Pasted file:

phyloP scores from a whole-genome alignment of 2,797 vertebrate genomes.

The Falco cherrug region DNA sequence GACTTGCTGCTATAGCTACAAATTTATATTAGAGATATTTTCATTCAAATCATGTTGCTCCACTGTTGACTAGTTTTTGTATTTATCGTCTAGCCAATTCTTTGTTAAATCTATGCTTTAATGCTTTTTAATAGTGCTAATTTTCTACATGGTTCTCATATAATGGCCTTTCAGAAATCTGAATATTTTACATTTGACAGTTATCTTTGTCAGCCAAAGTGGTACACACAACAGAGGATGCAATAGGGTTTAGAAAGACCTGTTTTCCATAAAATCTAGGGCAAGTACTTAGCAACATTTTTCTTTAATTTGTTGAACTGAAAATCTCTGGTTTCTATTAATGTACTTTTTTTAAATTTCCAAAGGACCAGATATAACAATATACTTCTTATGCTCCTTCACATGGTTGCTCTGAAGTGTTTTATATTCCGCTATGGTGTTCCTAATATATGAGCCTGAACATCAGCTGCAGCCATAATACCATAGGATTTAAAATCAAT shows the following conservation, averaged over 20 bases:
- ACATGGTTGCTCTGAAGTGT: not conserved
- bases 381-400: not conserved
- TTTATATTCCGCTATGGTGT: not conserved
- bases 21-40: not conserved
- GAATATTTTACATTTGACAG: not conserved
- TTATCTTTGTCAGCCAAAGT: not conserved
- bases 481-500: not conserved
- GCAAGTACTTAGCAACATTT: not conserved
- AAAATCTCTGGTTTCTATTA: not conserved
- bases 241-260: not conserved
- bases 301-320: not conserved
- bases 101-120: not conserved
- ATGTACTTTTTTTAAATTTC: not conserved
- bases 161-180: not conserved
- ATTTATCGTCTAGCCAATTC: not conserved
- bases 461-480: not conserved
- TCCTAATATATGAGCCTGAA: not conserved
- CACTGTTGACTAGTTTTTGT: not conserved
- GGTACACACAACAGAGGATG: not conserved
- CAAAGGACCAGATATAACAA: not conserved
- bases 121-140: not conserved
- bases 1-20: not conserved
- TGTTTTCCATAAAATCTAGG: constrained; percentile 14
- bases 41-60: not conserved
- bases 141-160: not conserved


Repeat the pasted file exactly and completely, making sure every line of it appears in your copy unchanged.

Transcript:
phyloP scores from a whole-genome alignment of 2,797 vertebrate genomes.

The Falco cherrug region DNA sequence GACTTGCTGCTATAGCTACAAATTTATATTAGAGATATTTTCATTCAAATCATGTTGCTCCACTGTTGACTAGTTTTTGTATTTATCGTCTAGCCAATTCTTTGTTAAATCTATGCTTTAATGCTTTTTAATAGTGCTAATTTTCTACATGGTTCTCATATAATGGCCTTTCAGAAATCTGAATATTTTACATTTGACAGTTATCTTTGTCAGCCAAAGTGGTACACACAACAGAGGATGCAATAGGGTTTAGAAAGACCTGTTTTCCATAAAATCTAGGGCAAGTACTTAGCAACATTTTTCTTTAATTTGTTGAACTGAAAATCTCTGGTTTCTATTAATGTACTTTTTTTAAATTTCCAAAGGACCAGATATAACAATATACTTCTTATGCTCCTTCACATGGTTGCTCTGAAGTGTTTTATATTCCGCTATGGTGTTCCTAATATATGAGCCTGAACATCAGCTGCAGCCATAATACCATAGGATTTAAAATCAAT shows the following conservation, averaged over 20 bases:
- ACATGGTTGCTCTGAAGTGT: not conserved
- bases 381-400: not conserved
- TTTATATTCCGCTATGGTGT: not conserved
- bases 21-40: not conserved
- GAATATTTTACATTTGACAG: not conserved
- TTATCTTTGTCAGCCAAAGT: not conserved
- bases 481-500: not conserved
- GCAAGTACTTAGCAACATTT: not conserved
- AAAATCTCTGGTTTCTATTA: not conserved
- bases 241-260: not conserved
- bases 301-320: not conserved
- bases 101-120: not conserved
- ATGTACTTTTTTTAAATTTC: not conserved
- bases 161-180: not conserved
- ATTTATCGTCTAGCCAATTC: not conserved
- bases 461-480: not conserved
- TCCTAATATATGAGCCTGAA: not conserved
- CACTGTTGACTAGTTTTTGT: not conserved
- GGTACACACAACAGAGGATG: not conserved
- CAAAGGACCAGATATAACAA: not conserved
- bases 121-140: not conserved
- bases 1-20: not conserved
- TGTTTTCCATAAAATCTAGG: constrained; percentile 14
- bases 41-60: not conserved
- bases 141-160: not conserved